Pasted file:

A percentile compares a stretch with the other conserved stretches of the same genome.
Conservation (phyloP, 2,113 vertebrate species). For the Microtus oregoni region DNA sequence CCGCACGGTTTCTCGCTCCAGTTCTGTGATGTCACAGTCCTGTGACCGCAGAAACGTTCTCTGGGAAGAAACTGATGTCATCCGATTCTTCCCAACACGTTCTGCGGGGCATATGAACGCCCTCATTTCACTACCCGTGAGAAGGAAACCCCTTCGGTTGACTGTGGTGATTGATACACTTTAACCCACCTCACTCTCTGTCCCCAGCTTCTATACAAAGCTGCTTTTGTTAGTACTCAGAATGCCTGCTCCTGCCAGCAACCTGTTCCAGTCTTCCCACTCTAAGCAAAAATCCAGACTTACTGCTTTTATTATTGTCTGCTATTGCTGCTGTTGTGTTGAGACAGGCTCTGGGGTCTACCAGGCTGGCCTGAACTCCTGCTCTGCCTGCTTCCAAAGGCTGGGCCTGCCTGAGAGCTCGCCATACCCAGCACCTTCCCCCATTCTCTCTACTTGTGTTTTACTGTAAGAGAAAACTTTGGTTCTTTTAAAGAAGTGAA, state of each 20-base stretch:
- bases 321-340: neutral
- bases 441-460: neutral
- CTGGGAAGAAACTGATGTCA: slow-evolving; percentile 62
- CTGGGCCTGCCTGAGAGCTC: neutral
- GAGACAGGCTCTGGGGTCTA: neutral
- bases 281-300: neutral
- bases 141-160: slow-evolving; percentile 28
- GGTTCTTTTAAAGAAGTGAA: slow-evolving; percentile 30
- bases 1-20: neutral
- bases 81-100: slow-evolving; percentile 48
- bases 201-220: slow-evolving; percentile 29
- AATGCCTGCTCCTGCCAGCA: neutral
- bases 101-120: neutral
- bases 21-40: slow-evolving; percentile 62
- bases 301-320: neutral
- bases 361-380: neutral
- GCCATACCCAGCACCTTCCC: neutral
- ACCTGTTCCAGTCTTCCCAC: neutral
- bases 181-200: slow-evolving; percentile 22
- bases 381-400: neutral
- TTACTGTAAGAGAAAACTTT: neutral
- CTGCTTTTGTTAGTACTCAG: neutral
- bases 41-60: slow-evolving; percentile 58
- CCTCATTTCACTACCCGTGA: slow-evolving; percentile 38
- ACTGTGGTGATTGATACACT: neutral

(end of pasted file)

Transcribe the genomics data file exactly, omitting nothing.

A percentile compares a stretch with the other conserved stretches of the same genome.
Conservation (phyloP, 2,113 vertebrate species). For the Microtus oregoni region DNA sequence CCGCACGGTTTCTCGCTCCAGTTCTGTGATGTCACAGTCCTGTGACCGCAGAAACGTTCTCTGGGAAGAAACTGATGTCATCCGATTCTTCCCAACACGTTCTGCGGGGCATATGAACGCCCTCATTTCACTACCCGTGAGAAGGAAACCCCTTCGGTTGACTGTGGTGATTGATACACTTTAACCCACCTCACTCTCTGTCCCCAGCTTCTATACAAAGCTGCTTTTGTTAGTACTCAGAATGCCTGCTCCTGCCAGCAACCTGTTCCAGTCTTCCCACTCTAAGCAAAAATCCAGACTTACTGCTTTTATTATTGTCTGCTATTGCTGCTGTTGTGTTGAGACAGGCTCTGGGGTCTACCAGGCTGGCCTGAACTCCTGCTCTGCCTGCTTCCAAAGGCTGGGCCTGCCTGAGAGCTCGCCATACCCAGCACCTTCCCCCATTCTCTCTACTTGTGTTTTACTGTAAGAGAAAACTTTGGTTCTTTTAAAGAAGTGAA, state of each 20-base stretch:
- bases 321-340: neutral
- bases 441-460: neutral
- CTGGGAAGAAACTGATGTCA: slow-evolving; percentile 62
- CTGGGCCTGCCTGAGAGCTC: neutral
- GAGACAGGCTCTGGGGTCTA: neutral
- bases 281-300: neutral
- bases 141-160: slow-evolving; percentile 28
- GGTTCTTTTAAAGAAGTGAA: slow-evolving; percentile 30
- bases 1-20: neutral
- bases 81-100: slow-evolving; percentile 48
- bases 201-220: slow-evolving; percentile 29
- AATGCCTGCTCCTGCCAGCA: neutral
- bases 101-120: neutral
- bases 21-40: slow-evolving; percentile 62
- bases 301-320: neutral
- bases 361-380: neutral
- GCCATACCCAGCACCTTCCC: neutral
- ACCTGTTCCAGTCTTCCCAC: neutral
- bases 181-200: slow-evolving; percentile 22
- bases 381-400: neutral
- TTACTGTAAGAGAAAACTTT: neutral
- CTGCTTTTGTTAGTACTCAG: neutral
- bases 41-60: slow-evolving; percentile 58
- CCTCATTTCACTACCCGTGA: slow-evolving; percentile 38
- ACTGTGGTGATTGATACACT: neutral